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The Keys of Egypt: The Race to Read the Hieroglyphs Paperback – 3 Sep 2001

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Product details

  • Paperback: 352 pages
  • Publisher: HarperCollins; New Ed edition (3 Sept. 2001)
  • Language: English
  • ISBN-10: 0006531458
  • ISBN-13: 978-0006531456
  • Product Dimensions: 12.8 x 19.7 x 2 cm
  • Average Customer Review: 4.3 out of 5 stars  See all reviews (15 customer reviews)
  • Amazon Bestsellers Rank: 320,903 in Books (See Top 100 in Books)
  • See Complete Table of Contents

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Amazon Review

Jean-François Champollion's biography is neatly interwoven with Napoleonic history and the functions of Egyptian hieroglyphs in The Keys of Egypt. A gifted bookseller's son born in Revolutionary France, Champollion was to become "gripped by energetic enthusiasm" for Egypt. By the age of 12, he was studying several ancient languages and amid a "wave of Egyptomania", he would beat rivals to discover the key to deciphering hieroglyphs. If this was a race, it was a marathon. The breakthrough came after "20 years of obsessive hard work", not through the quick fix solution often thought to have been provided by the Rosetta Stone. The Keys of Egypt details Champollion's life and work, which was hampered by politics, poverty and an almost hypochondriacal series of health problems. Its sources include letters and journals, the authors having undertaken researches in major libraries and museums. Chapters on Champollion's travels in Italy and Egypt include a good smattering of excerpts from his writings. Although no bibliography is given, there is a helpful passage on various levels of further reading. Highly instructive and fast-paced, The Keys of Egypt is perhaps less dramatic than it might be in portraying troubled times and ground-breaking discovery. It is, however, a clearly expressed and wide-ranging book explaining the complexity of hieroglyphic interpretation and revealing the man whose achievements "meant the discovery of a whole new civilization". --Karen Tiley --This text refers to an out of print or unavailable edition of this title.

Review

‘A fascinating and elegantly written biography of Champollion, doing justice to one of the great stories of academic heroism.’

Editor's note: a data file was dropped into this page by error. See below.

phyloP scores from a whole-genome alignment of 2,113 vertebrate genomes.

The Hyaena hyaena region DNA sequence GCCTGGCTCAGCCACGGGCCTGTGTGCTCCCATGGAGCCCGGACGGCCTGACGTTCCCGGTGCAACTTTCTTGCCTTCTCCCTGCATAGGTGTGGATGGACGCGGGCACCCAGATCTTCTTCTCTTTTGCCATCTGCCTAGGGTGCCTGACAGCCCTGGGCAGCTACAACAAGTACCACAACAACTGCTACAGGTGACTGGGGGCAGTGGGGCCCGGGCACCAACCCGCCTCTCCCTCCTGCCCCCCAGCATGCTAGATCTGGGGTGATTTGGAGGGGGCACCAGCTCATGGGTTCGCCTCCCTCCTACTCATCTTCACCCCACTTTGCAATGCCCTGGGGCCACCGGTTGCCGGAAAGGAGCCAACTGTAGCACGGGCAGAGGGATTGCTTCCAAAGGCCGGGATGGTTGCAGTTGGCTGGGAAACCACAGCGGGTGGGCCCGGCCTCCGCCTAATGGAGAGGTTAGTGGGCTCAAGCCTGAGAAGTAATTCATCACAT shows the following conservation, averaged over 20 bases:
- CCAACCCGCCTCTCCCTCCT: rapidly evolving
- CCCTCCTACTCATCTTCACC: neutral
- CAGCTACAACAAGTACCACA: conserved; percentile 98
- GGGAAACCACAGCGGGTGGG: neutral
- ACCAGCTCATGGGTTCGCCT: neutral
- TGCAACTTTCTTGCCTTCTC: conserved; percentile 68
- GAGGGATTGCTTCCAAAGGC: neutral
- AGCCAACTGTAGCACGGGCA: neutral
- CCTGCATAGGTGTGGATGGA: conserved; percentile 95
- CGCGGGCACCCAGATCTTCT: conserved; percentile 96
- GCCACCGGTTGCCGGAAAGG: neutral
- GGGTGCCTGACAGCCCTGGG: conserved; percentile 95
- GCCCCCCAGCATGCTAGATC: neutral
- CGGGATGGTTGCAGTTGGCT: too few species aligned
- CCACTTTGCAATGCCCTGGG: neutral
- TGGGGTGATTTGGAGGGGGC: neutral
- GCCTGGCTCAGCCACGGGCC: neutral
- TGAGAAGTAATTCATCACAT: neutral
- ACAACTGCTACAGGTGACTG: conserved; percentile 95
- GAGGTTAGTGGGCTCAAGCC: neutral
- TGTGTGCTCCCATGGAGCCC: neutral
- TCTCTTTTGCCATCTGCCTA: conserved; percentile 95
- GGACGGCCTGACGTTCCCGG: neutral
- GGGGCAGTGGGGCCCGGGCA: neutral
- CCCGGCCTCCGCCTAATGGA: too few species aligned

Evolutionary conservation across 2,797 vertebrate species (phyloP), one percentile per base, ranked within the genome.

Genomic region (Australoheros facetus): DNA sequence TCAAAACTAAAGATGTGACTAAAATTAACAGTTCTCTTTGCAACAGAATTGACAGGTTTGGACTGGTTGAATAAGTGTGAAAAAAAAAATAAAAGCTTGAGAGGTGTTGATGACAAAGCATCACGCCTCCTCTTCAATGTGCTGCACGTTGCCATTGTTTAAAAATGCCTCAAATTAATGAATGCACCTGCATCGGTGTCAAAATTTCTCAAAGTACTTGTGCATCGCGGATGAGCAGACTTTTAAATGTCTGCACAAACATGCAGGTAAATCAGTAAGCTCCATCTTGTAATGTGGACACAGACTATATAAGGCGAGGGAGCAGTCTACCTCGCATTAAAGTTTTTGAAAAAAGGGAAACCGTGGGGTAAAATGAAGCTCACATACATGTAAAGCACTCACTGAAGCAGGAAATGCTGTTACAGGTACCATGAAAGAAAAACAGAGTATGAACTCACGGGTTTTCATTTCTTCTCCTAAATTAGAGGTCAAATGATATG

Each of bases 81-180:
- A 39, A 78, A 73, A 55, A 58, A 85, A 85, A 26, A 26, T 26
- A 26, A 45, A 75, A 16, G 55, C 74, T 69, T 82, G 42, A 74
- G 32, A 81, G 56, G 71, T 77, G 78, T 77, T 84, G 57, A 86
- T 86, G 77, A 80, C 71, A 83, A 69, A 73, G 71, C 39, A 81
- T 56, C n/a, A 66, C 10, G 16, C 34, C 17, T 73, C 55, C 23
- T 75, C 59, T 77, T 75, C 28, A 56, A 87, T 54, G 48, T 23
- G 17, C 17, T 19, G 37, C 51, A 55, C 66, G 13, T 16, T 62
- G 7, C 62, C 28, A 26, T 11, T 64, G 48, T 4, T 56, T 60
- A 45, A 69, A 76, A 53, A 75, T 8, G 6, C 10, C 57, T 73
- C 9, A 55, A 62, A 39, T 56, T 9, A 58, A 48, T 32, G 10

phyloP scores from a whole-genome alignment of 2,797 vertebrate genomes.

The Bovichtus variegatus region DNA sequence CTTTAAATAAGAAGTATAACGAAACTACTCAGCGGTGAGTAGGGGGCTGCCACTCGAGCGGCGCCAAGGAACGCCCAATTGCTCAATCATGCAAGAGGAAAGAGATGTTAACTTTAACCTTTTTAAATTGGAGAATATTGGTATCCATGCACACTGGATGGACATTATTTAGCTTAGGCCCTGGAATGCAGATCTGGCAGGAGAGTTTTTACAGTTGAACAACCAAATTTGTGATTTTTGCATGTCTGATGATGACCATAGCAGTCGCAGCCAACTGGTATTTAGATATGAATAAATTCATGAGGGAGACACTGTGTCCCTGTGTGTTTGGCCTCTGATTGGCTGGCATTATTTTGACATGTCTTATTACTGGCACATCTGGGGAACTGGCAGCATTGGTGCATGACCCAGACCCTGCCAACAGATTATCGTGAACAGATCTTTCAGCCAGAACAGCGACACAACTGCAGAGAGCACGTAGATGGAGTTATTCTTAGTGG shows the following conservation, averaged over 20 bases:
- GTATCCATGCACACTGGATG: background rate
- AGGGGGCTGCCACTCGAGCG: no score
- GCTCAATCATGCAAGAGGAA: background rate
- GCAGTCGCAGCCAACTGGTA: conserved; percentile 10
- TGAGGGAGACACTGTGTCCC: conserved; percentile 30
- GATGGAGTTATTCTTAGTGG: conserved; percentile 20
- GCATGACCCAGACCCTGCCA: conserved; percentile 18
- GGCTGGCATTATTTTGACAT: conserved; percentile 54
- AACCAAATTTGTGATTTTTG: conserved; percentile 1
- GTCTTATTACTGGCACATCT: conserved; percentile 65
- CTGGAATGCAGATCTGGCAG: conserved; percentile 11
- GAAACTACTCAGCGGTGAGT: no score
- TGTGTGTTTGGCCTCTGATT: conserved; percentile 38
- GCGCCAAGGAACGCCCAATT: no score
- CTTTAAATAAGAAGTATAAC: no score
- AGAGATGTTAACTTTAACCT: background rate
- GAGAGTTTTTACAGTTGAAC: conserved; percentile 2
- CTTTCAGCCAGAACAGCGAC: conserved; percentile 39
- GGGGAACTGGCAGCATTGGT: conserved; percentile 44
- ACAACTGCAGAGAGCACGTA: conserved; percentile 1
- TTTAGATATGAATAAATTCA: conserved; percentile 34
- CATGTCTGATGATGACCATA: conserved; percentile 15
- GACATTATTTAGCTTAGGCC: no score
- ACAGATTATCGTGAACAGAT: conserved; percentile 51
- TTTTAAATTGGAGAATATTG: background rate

Simon Singh, Sunday Telegraph

‘A fascinating account of the race to unlock the cryptic language of the pharaohs’
Giles Milton, Daily Mail


Customer Reviews

4.3 out of 5 stars
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Most Helpful Customer Reviews

9 of 9 people found the following review helpful By N. Walton on 27 Aug. 2003
Format: Paperback
The Adkins' are well known authors in the field of Archaeology,
and have always been able to turn what can be a dry and dusty subject(pun intended), into something which can fascinate and draw the reader in.
The tale of the race to read the ancient hieroglyphics is set in a time period of european-wide revolt. Knowing that the results of his own work could go against his very faith, and the beliefs and work of his friends and colleagues, he Battles against what to you or I would be insurmountable obstacles of the body as well as the mind. This amazing tale takes you through a hostile and primitive egpyt, to the underbelly of Napoleonic France and back again into the elite circles of France's Bourgoisie.
The book has a brilliant narrative style, and never dwells too long on any one subject, but gives you enough to allow you to follow their trains of thought. Simply one of the most gripping, and well-told stories I have ever read. You do not need to know anything about archaeology, or history. You don't even need to be massively interested in either to appreciate what is probably one of the most amazing tales of coincidence, treachery, rivalry,human madness and greed.
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9 of 9 people found the following review helpful By A Customer on 15 Mar. 2002
Format: Paperback
For anyone who has heard about Champollion and decipherment of hieroglyphics this is a good combination of biog and description of the process. The image of the millennial, untouched antiquities of Egypt suddenly disturbed from 1798 on stays with you quite painfully. The negative 2-star review was probably written by a descendant of Young! The main problem I have with this book is the constant harking on about Champollion's illnesses, but more crucially the lack of space devoted to the process by which C. went from reading name cartouches to actually deciphering the language's nuts and bolts... But the subject matter is compelling in the extreme, and the romantic but bitchy background of Revolutionary and post-Rev. French academics adds some nice colour.